Thus the restoration continued to govern with
the desires and sentiments of a legitimate aristocracy, and with
the constitution and means of government of a -tyrannis-. Its rule
not only rested on the same bases as that of Gracchus, but it was
equally ill, and in fact still worse, consolidated; it was strong,
when in league with the populace it overthrew serviceable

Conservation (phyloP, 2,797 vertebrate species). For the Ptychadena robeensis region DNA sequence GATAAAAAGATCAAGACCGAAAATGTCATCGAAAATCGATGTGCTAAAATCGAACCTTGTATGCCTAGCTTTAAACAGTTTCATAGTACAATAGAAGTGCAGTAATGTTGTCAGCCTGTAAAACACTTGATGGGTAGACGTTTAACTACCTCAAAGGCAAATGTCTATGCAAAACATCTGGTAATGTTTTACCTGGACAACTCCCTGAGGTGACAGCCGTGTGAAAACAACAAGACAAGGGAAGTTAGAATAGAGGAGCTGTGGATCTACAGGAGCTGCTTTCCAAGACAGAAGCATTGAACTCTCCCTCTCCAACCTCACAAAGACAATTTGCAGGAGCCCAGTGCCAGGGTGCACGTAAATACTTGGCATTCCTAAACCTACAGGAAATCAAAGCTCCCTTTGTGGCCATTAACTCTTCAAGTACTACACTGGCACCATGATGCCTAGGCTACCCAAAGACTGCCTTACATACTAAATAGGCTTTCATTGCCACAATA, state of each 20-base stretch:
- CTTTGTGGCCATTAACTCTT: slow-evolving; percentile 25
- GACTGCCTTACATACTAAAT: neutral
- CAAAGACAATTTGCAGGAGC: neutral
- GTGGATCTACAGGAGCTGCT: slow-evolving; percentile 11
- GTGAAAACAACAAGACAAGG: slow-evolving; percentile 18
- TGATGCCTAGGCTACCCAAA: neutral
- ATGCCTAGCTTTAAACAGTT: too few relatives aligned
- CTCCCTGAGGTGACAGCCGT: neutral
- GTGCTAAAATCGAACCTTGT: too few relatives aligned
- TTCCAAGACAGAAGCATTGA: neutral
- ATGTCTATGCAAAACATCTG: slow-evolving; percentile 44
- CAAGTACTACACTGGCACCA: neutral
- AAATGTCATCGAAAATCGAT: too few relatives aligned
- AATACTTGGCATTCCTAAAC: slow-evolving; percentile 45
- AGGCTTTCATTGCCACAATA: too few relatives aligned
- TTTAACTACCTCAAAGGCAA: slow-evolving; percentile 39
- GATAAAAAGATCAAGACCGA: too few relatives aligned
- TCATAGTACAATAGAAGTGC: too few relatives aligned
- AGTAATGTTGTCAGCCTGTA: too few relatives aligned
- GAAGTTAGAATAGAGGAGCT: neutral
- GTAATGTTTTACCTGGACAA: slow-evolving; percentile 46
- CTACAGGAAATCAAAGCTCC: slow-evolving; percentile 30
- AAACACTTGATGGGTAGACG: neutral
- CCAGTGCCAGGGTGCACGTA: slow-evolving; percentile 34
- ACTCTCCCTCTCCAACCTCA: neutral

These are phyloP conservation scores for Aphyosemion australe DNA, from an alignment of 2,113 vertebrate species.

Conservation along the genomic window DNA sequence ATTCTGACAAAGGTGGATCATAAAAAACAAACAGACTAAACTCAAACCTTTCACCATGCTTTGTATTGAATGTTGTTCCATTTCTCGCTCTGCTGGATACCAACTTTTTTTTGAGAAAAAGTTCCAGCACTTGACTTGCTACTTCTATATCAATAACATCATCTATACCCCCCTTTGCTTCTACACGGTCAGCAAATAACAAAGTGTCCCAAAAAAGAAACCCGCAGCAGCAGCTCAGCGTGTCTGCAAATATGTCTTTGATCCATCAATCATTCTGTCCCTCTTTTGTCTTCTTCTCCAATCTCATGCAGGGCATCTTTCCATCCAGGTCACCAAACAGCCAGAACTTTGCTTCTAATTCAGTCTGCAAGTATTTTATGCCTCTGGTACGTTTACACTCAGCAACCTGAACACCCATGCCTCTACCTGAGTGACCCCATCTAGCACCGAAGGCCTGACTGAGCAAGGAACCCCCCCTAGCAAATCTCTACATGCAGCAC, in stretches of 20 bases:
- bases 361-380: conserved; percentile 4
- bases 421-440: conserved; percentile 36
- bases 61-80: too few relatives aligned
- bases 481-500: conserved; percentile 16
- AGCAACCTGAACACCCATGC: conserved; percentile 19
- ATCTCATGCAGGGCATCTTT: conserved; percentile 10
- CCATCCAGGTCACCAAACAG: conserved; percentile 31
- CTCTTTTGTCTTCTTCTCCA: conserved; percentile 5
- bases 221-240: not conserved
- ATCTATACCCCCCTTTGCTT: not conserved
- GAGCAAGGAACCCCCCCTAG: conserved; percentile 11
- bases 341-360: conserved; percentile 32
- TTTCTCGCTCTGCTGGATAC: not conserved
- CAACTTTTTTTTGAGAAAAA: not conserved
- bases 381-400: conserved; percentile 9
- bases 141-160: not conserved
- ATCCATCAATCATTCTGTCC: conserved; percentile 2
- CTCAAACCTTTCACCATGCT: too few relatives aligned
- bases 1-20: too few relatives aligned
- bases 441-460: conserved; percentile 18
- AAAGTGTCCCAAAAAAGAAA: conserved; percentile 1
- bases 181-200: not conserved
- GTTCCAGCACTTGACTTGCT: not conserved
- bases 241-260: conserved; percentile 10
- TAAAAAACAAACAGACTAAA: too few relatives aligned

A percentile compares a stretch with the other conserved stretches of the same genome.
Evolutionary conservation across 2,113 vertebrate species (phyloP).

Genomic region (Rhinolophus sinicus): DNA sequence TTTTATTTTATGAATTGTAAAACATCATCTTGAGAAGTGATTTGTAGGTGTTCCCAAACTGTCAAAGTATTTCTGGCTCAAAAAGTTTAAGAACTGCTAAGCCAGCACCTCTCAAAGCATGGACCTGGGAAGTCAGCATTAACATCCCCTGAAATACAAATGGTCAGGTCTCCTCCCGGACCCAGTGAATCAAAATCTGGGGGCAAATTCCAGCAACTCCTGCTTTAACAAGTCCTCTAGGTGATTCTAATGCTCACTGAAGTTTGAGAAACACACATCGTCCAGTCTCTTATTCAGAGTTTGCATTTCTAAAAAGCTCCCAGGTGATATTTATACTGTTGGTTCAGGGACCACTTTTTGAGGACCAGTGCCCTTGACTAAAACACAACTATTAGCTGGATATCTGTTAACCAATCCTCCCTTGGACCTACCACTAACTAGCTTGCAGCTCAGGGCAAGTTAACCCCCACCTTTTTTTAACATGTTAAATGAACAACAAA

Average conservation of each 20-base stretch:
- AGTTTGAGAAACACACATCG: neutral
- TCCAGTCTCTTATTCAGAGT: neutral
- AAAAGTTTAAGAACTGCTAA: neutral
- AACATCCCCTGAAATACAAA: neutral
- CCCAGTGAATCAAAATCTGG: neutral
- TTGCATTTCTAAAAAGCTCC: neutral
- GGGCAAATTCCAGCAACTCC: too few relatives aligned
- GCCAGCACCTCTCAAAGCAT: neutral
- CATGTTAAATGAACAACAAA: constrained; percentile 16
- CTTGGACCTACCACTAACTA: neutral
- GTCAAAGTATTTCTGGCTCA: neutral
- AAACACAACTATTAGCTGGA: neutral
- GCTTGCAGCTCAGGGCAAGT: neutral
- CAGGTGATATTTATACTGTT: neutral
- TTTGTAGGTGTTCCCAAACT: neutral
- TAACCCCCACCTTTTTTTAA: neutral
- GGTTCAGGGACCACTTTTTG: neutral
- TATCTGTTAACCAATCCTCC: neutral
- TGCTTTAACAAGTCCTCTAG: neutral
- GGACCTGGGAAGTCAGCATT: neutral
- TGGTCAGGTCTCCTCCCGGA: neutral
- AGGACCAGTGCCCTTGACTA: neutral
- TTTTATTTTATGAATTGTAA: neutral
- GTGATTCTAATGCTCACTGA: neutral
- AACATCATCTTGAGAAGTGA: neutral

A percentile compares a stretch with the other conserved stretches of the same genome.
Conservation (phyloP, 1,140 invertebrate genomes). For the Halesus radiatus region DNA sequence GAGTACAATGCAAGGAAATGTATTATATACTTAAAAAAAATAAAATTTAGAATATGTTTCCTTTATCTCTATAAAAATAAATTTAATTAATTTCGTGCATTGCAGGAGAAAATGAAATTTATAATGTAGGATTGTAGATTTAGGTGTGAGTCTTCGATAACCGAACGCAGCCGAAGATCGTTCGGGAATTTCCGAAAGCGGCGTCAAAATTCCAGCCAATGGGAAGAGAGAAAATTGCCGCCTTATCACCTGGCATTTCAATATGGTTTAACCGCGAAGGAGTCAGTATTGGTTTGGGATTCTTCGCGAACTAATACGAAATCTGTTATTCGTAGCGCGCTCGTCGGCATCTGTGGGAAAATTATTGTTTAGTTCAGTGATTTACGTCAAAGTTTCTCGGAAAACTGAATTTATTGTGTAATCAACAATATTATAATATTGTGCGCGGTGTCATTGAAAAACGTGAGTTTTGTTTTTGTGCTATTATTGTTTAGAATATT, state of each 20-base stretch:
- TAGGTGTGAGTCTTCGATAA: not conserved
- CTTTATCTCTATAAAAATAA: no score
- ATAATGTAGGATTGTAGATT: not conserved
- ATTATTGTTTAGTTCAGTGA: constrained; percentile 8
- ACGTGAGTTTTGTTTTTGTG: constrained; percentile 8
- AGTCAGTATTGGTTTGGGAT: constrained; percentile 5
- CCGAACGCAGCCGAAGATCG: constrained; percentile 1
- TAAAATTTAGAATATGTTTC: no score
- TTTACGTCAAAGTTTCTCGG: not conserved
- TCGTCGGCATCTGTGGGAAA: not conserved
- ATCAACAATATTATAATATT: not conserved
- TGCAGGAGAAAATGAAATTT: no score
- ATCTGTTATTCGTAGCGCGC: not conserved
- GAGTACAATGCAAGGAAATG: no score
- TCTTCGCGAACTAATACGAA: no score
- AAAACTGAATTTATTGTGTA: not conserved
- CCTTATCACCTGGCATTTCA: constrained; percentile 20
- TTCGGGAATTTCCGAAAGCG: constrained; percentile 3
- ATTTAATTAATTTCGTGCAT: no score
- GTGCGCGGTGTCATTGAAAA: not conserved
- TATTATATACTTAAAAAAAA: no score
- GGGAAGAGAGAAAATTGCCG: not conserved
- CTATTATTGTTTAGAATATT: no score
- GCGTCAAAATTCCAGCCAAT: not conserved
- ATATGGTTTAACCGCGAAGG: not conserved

institutions, but it was utterly powerless, when it had to face the
bands of the streets or the interests of the merchants.
It sat on
the vacated throne with an evil conscience and divided hopes, indignant
at the institutions of the state which it ruled and yet incapable of
even systematically assailing them, vacillating in all its conduct
except where its own material advantage prompted a decision, a picture
of faithlessness towards its own as well as the opposite party, of
inward inconsistency, of the most pitiful impotence, of the meanest
selfishness--an unsurpassed ideal of misrule.